Learning Darija (Moroccan Arabic) has been one of the biggest challenges for us so far. The hardest part has been learning to communicate while our Darija is still extremely limited. Here’s a typical conversation that happened the first couple days we were here for illustration:
Mama Naima: S-salam! Labas? * followed by more unknown words that we think are welcoming us home* (Hi! How are you? …)
Us: “Salam! Labas! Bixir?” (Hi! I’m great! How are you?)
Mama Naima: *Long string of sentences that could include anything. We usually guess they include: How was your day? What did you learn? Are you sure you’re well? Is everything good? Are you happy? Are you ready for dinner?*
Us: Mzyan bzzaaaaaaaaf! (really good!!!!)
Mama Naima: Mzyan! *accompanied by loud laughing* (good!)
Now that we’ve been here for a week or so we’ve started to notice some very gradual improvement; the people we interact with are very good about speaking slowly enough to us that now we can usually answer at least one of Mama Naima’s questions when we get home. We learned to say “ma-fhmtsh” (I don’t understand) and “shwiya bshwiya” (little by little) to say that slowly but surely we’re learning and we’ll be able to communicate better tomorrow.
We’ve naturally come to depend a lot on hand signs and acting. Our host brother is especially good at acting out his messages multiple ways and giving examples so that we can understand. Sometimes, though, we just end up moving on if we continually can’t understand something. Here’s a sample conversation with our host brother Anass:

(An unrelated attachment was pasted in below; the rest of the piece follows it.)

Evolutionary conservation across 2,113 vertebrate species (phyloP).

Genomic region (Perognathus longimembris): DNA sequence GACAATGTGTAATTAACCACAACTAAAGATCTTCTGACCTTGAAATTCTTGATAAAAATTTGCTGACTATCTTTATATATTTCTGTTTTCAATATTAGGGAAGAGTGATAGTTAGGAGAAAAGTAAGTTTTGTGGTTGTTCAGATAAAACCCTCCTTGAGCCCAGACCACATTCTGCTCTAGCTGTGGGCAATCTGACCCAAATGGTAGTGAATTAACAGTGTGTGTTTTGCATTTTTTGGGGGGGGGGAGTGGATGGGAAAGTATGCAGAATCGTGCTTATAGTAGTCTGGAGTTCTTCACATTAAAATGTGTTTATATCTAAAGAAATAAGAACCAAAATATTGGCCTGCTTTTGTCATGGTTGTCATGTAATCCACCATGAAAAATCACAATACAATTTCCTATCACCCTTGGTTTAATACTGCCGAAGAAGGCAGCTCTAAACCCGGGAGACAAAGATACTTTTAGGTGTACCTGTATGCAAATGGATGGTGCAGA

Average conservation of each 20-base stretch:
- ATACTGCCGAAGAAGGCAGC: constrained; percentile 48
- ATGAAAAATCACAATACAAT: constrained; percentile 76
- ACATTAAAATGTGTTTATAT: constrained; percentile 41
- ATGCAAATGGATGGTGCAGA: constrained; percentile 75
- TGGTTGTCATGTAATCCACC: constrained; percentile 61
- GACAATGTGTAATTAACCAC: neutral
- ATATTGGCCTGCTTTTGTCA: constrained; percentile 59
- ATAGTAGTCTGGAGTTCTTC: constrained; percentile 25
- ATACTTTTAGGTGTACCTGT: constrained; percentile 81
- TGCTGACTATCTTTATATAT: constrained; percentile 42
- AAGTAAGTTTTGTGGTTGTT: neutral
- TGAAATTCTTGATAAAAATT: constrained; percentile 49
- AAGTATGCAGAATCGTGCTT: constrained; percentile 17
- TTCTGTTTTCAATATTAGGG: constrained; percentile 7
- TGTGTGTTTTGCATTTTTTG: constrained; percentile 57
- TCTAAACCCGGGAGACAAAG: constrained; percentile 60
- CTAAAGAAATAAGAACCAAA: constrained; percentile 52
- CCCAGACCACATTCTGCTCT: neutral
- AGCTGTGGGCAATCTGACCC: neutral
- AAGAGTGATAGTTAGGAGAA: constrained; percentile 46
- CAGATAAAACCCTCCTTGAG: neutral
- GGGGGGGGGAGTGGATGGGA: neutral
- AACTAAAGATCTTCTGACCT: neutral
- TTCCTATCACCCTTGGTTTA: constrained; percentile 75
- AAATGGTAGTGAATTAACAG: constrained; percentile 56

Anass: *Multiple sentences in Darija about our plans for later that day. Maybe something about a café for watching soccer? Or maybe about how our class went? Or maybe something more abstract?*
Matt: *Thinks for a bit, then tries a combo of signs, acting, Darija and English.*
Anass: *Shakes head, looks confused.*
Matt: Aud afak? (repeat please?)
Anass: *Tries again with a different combination of English, Darija and acting.*
Matt: Ma-fhmtsh. *shrugs* (I don’t understand)
Anass: *Throws hands in the air with a big smile and says “Communication!!” (one of the words he knows in English).
That usually ends the discussion and we all decide that the info exchange isn’t worth the time.
When we first got to Mama Naima’s house and introduced ourselves, she gave us Arabic names since our English names are difficult for her to pronounce. In Mama Naima’s house, Matt is known as Ahmed and Cori is now Layla. One of our foolproof methods of conversation is just an exchange of names: Anass says “Ahmeddddd!” and Matt responds with “Anassssss!”. Mama Naima and Cori sometimes join in, although Cori usually gets made fun of for being too quiet.
Despite these difficulties, we do actually exchange a lot of information and we usually have at least an idea what they are saying. We’ve definitely noticed an increase in comprehension since we first arrived, and with 5-6 hours of Darija lessons each day we should be able to have real conversations at some point. Until then, it’s communication, shwiya bshwiya.
Matt and Cori